State transportation officials are nearing a deal with the federal government to revamp their employment practices to address a mountain of complaints lodged against the MBTA for allegedly discriminating against minorities and women over the years in hiring, pay, and promotions.
The MBTA has a long history of bias complaints: Investigators for the attorney general found “widespread discrimination, harassment, and retaliation’’ at the agency in 1997, and it lost high-profile lawsuits in 1999 and 2001. In recent years, the Massachusetts Commission Against Discrimination has received more complaints against the T than any other organization, public or private, a Globe analysis shows.
The MBTA said it received fewer than 260 complaints between 2010 and 2012. Federal regulators said the T spent more than $4 million on settlements and legal fees. But state officials failed to maintain enough records to determine whether the allegations of bias against woman and minorities were valid, something US officials found “extremely troubling and disappointing.”
Federal and state officials confirmed they are close to finalizing a plan to address concerns raised in a scorching letter from the Federal Transit Administration and the Federal Highway Administration last August that said the state was probably violating employment rules for agencies that receive federal funding.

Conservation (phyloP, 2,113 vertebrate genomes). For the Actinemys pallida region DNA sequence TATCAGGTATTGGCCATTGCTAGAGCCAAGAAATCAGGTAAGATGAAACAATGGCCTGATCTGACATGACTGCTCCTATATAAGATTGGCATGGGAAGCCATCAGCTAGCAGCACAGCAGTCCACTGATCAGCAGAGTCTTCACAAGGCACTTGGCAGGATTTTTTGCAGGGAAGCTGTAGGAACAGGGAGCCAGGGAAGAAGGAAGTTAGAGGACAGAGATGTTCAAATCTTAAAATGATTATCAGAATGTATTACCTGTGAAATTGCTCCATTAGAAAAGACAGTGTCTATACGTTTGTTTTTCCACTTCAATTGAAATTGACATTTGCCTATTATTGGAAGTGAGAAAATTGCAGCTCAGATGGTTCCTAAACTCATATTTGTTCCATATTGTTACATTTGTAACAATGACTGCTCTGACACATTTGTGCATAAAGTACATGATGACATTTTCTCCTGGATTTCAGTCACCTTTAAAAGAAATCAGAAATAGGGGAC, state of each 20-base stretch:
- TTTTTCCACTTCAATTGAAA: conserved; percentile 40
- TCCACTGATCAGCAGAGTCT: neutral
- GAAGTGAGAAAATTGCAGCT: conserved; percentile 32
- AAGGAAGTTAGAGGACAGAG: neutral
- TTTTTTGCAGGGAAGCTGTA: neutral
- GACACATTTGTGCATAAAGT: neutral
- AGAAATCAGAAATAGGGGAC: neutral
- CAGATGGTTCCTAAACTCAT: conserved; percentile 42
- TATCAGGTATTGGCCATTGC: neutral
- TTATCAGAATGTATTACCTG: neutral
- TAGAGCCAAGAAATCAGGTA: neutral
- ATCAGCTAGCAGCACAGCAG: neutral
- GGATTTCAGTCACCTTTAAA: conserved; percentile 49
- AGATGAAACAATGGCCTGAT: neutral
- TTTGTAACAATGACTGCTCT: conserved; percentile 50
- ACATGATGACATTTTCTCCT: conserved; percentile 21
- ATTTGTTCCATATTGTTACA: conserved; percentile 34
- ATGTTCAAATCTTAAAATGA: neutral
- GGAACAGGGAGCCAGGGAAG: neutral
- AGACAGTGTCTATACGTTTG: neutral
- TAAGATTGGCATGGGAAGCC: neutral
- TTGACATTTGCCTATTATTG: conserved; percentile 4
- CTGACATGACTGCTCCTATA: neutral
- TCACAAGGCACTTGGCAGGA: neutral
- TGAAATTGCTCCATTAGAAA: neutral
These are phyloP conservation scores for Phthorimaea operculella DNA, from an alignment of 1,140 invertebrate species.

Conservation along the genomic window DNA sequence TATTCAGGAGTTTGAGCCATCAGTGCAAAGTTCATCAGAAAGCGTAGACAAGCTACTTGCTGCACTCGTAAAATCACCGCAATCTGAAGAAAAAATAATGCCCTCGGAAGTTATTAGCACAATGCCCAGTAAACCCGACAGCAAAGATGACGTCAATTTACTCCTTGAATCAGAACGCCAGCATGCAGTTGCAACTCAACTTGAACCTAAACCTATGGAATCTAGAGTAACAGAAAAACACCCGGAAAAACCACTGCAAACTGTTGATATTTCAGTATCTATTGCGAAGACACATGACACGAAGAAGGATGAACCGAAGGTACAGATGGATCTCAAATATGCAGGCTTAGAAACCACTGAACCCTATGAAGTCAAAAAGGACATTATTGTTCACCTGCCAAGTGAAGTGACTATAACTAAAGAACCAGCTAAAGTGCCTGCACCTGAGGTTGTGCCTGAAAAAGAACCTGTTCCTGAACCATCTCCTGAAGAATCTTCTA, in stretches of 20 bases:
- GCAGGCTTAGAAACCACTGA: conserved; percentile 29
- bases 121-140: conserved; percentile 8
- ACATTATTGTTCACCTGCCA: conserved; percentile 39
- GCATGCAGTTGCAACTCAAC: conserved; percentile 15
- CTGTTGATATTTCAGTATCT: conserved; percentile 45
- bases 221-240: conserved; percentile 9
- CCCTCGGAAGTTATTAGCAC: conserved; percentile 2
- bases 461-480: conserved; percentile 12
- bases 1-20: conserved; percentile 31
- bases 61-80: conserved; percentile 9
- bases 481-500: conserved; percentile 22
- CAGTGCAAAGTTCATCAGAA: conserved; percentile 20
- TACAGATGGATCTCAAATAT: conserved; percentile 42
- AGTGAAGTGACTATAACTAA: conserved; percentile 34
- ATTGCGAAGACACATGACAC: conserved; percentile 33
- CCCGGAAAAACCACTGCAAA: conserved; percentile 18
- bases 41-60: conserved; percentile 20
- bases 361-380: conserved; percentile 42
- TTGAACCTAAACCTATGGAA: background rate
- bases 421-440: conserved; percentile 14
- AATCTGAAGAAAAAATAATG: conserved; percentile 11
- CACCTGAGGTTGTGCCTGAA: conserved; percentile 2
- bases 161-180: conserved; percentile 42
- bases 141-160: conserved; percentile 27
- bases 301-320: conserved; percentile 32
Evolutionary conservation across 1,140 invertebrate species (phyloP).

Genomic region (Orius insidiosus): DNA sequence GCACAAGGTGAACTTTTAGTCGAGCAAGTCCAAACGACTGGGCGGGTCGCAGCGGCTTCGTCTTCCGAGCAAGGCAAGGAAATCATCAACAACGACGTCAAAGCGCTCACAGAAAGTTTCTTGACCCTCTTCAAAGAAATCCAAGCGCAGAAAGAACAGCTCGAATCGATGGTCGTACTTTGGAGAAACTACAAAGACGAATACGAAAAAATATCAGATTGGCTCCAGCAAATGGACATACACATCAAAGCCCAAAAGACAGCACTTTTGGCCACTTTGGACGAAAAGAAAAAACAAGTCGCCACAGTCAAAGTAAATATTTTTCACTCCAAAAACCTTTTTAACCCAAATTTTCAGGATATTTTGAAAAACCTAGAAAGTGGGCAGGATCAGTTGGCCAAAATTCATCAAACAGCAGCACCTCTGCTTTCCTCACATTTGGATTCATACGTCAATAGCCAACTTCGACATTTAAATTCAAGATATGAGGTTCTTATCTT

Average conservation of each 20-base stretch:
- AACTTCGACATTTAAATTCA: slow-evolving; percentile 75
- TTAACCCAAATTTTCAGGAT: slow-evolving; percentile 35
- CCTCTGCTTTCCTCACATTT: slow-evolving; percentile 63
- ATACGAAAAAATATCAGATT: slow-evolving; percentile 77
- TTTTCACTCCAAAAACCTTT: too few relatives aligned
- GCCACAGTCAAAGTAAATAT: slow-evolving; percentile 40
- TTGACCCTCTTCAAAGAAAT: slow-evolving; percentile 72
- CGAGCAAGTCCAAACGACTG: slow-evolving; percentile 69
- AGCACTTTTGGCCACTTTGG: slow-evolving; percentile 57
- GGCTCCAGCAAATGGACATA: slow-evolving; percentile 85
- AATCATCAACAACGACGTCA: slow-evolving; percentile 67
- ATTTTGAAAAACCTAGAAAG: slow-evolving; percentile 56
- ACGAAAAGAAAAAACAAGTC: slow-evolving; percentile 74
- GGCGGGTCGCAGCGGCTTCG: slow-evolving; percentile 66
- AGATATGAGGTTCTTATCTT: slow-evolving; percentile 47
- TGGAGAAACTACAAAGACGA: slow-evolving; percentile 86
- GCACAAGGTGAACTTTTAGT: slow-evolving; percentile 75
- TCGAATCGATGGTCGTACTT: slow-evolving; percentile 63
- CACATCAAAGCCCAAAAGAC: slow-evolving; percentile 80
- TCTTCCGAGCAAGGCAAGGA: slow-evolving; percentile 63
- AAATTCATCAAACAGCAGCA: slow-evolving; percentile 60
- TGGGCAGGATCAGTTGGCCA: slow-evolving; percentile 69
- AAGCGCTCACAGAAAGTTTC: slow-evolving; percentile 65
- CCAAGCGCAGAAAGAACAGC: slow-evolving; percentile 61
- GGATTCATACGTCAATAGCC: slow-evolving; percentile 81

To address the federal concerns, the state has proposed a number of changes to improve the process for handling complaints and to make sure that minorities, women, and other groups are being treated fairly.
“We believe our transportation agencies must represent all those they serve, and we are working to meet that goal throughout the organization,” Transportation Department spokeswoman Cyndi Roy Gonzalez said, noting that the Transportation Department has already beefed up the staff of its Office of Diversity and Civil Rights and made other improvements.